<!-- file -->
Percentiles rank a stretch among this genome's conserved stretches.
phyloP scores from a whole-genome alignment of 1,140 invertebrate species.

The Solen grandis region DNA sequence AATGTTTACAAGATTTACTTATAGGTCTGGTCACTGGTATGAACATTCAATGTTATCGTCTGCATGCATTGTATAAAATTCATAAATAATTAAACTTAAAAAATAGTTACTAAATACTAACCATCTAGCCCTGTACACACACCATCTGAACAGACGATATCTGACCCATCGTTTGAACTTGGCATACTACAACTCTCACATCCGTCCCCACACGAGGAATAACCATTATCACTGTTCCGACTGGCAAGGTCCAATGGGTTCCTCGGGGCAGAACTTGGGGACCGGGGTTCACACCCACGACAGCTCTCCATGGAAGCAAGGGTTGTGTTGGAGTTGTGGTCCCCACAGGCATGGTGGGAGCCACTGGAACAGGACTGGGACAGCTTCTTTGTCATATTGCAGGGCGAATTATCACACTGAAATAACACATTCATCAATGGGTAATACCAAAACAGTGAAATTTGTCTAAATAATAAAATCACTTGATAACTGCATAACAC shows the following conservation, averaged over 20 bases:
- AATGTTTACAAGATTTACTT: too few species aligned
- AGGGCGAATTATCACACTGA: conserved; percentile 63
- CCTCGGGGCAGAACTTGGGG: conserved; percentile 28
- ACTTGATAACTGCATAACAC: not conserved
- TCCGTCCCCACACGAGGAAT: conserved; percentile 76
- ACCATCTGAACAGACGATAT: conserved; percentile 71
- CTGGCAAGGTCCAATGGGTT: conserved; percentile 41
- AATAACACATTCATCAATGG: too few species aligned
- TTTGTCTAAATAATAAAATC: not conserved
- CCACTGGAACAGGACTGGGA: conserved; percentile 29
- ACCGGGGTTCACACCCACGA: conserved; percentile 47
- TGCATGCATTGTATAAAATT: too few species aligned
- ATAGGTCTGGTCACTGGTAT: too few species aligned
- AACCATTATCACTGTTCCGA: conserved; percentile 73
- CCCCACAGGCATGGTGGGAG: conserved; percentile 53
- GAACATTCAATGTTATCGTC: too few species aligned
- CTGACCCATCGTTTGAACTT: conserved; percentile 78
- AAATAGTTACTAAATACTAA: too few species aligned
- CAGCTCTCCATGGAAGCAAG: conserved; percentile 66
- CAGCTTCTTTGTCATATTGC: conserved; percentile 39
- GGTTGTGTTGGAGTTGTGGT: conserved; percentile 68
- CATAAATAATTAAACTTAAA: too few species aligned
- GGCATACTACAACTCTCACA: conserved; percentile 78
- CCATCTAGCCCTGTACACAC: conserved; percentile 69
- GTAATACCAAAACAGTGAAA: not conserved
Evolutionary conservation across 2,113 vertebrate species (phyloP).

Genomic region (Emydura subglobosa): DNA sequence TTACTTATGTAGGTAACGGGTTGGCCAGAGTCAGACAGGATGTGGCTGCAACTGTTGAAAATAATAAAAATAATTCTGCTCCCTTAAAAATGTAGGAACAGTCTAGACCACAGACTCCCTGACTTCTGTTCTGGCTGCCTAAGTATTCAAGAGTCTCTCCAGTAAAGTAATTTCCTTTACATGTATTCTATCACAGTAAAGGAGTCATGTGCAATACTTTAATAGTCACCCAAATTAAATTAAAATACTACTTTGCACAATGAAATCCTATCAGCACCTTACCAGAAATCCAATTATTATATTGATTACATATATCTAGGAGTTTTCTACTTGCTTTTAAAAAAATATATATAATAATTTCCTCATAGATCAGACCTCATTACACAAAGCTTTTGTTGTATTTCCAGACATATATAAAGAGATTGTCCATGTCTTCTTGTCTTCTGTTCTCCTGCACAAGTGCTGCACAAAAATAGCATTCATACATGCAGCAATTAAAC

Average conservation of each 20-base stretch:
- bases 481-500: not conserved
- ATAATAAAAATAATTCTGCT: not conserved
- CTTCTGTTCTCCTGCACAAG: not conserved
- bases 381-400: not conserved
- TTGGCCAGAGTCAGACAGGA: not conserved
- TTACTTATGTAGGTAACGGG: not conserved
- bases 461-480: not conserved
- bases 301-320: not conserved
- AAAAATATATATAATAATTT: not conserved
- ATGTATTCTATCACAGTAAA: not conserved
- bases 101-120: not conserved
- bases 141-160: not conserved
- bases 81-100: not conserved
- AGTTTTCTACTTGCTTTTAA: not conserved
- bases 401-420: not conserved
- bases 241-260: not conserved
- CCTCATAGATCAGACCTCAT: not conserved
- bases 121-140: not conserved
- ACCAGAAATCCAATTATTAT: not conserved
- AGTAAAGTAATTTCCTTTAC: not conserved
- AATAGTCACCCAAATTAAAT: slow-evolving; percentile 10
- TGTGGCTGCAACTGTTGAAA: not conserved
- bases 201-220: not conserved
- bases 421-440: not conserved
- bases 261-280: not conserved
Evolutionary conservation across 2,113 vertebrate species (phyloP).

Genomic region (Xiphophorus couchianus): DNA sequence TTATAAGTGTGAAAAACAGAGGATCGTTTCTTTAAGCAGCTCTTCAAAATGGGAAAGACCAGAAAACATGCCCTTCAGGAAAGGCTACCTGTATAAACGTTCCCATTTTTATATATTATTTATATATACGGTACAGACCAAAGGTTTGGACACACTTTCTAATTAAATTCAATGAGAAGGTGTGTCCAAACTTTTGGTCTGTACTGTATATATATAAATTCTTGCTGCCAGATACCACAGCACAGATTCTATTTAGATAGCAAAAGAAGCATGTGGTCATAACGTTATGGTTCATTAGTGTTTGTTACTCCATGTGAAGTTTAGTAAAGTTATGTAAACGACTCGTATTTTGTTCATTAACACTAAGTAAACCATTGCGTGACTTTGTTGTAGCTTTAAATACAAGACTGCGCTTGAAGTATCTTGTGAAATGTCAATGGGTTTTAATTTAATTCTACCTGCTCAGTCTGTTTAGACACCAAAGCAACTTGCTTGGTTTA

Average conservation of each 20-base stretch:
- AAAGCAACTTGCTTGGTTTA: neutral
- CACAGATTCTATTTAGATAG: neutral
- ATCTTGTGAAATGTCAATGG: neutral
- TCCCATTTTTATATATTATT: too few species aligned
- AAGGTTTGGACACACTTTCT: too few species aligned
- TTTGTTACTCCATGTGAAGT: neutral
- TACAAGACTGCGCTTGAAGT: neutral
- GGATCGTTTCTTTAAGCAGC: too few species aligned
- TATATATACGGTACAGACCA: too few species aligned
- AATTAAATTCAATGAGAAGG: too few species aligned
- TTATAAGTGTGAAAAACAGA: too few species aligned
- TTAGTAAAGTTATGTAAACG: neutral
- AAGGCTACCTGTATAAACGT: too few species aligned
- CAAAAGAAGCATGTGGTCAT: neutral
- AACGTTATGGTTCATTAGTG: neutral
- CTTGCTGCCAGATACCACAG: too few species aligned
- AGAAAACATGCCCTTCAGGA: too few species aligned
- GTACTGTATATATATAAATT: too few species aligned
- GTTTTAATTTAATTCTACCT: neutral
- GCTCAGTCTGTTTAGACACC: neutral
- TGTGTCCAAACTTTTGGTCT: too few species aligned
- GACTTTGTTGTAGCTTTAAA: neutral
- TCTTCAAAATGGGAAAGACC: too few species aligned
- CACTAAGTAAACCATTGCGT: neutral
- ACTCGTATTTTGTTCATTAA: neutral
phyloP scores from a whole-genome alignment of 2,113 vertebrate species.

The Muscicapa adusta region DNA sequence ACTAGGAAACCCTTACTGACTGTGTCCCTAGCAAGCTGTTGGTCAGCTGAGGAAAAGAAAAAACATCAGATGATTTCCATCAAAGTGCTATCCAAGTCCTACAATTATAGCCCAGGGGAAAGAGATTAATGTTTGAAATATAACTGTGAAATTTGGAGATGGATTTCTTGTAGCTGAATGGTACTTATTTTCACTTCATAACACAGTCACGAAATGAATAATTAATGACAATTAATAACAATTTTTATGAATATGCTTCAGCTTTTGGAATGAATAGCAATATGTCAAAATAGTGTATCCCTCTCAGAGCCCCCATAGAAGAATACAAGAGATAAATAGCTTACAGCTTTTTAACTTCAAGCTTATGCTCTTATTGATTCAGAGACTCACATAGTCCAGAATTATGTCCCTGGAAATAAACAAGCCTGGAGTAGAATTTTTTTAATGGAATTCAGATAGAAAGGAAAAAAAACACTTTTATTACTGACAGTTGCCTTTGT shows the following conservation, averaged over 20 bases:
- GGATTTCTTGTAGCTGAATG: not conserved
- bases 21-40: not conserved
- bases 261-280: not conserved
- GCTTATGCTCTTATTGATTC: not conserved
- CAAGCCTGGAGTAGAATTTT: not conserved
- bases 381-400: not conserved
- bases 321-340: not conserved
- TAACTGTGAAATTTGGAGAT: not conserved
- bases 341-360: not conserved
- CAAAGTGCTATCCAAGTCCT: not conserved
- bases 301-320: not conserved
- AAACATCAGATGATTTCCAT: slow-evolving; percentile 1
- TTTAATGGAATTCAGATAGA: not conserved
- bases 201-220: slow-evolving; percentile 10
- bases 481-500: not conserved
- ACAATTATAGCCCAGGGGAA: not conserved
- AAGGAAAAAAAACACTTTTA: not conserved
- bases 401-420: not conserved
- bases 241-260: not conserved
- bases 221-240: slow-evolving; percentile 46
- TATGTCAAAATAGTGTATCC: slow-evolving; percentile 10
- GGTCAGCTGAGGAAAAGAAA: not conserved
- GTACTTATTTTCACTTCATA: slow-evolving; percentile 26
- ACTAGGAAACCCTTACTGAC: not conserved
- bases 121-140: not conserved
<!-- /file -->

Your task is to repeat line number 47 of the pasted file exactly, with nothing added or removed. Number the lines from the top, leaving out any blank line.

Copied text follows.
- bases 241-260: not conserved